Pill Can Relieve Endometriosis Pain
Continuous Hormone Administration Is the Key, Study Suggests
Not a New Idea
Women's health expert David F. Archer, MD, professor of obstetrics and gynecology at Eastern Virginia Medical School, tells WebMD that the Italian study is one of the first to examine continuous oral contraception for the management of pelvic pain caused by endometriosis, even though the treatment has been around for years.
"I think a lot of physicians in the United States have used treatments similar to this," he says. "Women who have moderate to severe pain, like those in this study, often end up having hysterectomies and both ovaries removed at relatively early ages. Certainly this treatment offers an alternative to hysterectomy for many of these women."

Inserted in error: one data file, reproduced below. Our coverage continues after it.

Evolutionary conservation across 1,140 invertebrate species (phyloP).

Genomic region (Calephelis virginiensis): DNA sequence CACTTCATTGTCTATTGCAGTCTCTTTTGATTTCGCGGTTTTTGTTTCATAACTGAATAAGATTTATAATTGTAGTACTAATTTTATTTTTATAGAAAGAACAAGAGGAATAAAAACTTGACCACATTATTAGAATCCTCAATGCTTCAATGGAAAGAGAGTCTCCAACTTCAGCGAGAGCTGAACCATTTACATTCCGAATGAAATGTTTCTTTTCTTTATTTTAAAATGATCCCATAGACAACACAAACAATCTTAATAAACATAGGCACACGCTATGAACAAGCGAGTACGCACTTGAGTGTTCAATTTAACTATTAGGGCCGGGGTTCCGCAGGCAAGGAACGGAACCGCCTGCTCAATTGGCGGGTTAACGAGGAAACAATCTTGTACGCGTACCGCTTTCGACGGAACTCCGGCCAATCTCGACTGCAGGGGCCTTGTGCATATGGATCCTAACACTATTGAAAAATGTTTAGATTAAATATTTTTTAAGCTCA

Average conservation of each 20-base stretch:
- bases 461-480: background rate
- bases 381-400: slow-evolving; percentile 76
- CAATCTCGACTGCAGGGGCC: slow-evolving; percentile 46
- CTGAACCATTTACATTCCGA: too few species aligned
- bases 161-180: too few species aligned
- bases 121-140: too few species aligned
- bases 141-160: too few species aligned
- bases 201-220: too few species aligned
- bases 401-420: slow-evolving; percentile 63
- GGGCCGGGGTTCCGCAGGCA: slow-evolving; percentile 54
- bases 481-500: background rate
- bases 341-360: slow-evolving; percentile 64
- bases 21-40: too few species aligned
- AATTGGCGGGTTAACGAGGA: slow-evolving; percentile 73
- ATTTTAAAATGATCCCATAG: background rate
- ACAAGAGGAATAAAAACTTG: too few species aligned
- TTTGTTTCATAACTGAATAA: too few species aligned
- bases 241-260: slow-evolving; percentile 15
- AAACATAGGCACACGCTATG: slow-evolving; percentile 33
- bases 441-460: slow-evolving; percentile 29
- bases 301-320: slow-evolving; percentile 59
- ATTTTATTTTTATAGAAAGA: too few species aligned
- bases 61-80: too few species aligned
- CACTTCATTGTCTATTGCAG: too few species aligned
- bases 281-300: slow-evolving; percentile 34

But Archer says the Italian study does little to convince him that continuous suppression of ovulation with birth control pills can "cure" endometriosis. And he questions the design of the study, which did not include a comparison group of women either taking placebo treatments or oral contraceptives on the traditional 21-day schedule.
"It is hard to draw firm conclusions from this study," he says. "But for women not seeking pregnancy with moderate to severe pelvic pain, continuous oral contraceptive use appears to be a useful adjunct to existing endometriosis treatments."